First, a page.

Rapid, affordable assessment of soil quality (SQ) is needed to maintain soil health. We sought to build reusable near- (NIR) and mid-infrared- (MIR) based models using a regional library of accepted SQ indicators and Normalized Difference Vegetation Index (NDVI). This described soil health in 228 topsoil samples from 57 grain fields in Illinois paired to compare the influence of conventional, organic or conservation-tillage practices. Predictive models for all SQ indicators were developed with Partial Least Squares Regression (PLSR) using: (i) whole NIR or MIR spectra, (ii) refined spectra that included features associated with organic functional groups, or (iii) refined spectra that were identified as important using Monte Carlo feature selection (MCFS). Comparison of model building methods using randomly or systematically divided calibration and validation sets suggests that the random method overestimated model Residual Prediction Deviation (RPD). Use of systematically selected validation sets produced acceptable (RPDs ≥ 1.4) models for soil organic C (SOC), total N (TN), and exchangeable Ca and Mg using whole NIR spectra. Use of spectral refinement techniques improved MIR-based models for SOC, TN, and exchangeable Ca to RPDs ≥ 1.4. Poor performance of models predicting other SQ indicators, including particulate organic matter (POM), potentially mineralizable N (PMN), and fluorescein diacetate hydrolysis (FDA), is attributed to the influence of mineralogy associated with different types of loess. Use of lithology-based libraries may support reusable and affordable NIR-based models to predict SOC, TN, Ca and Mg. The addition of weather or moisture co-variates may be needed to build models reliant on NDVI.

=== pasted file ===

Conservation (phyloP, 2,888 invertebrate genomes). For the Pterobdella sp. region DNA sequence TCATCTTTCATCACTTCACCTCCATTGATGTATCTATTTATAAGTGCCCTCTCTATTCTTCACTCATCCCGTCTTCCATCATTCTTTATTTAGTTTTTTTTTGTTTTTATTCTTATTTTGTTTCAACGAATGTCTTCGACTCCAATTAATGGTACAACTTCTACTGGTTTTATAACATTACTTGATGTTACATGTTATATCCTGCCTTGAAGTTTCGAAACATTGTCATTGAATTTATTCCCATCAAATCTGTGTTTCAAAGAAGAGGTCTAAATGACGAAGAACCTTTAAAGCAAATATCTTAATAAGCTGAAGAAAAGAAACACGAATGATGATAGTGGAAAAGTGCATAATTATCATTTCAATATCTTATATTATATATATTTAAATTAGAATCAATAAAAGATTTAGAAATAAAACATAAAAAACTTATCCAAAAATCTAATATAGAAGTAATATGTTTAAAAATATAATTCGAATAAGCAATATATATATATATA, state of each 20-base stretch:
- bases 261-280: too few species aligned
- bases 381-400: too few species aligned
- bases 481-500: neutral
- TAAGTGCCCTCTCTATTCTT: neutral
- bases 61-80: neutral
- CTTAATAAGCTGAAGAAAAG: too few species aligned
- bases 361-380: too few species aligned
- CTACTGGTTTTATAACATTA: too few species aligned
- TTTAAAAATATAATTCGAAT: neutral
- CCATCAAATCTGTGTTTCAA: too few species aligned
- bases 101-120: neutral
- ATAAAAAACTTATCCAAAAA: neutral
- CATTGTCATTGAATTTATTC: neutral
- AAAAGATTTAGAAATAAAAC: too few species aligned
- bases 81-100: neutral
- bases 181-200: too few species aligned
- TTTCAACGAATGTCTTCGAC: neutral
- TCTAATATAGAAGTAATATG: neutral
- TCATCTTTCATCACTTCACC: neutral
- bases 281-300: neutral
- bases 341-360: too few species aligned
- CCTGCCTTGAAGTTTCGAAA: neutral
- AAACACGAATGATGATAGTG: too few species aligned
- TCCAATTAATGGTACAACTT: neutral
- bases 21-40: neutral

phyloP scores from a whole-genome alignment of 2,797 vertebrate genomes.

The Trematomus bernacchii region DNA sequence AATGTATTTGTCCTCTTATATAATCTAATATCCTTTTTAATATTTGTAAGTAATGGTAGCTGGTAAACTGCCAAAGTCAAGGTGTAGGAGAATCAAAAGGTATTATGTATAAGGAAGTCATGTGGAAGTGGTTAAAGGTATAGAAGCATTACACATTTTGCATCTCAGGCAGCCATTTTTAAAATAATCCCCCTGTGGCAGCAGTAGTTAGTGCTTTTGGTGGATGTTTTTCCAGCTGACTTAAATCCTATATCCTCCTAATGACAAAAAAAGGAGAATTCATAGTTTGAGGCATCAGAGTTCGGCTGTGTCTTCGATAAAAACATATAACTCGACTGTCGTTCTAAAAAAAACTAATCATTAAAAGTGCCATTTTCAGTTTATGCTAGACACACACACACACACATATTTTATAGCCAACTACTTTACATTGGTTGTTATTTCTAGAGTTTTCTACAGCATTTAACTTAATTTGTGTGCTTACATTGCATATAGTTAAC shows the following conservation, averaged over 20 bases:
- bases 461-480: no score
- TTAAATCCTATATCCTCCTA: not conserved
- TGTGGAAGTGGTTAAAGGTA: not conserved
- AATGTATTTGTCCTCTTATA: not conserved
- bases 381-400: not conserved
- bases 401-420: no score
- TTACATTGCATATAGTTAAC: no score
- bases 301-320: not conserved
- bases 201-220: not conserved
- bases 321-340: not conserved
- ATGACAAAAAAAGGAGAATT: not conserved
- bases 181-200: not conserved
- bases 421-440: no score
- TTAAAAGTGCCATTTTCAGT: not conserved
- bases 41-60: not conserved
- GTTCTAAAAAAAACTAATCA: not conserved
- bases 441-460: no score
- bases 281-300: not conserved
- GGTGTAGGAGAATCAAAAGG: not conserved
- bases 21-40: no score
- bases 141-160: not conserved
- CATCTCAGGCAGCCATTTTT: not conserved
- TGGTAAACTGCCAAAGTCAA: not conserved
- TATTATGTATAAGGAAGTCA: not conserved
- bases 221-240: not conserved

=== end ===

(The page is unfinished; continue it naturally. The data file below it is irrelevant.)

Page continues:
ASJC Scopus subject areas
- Soil Science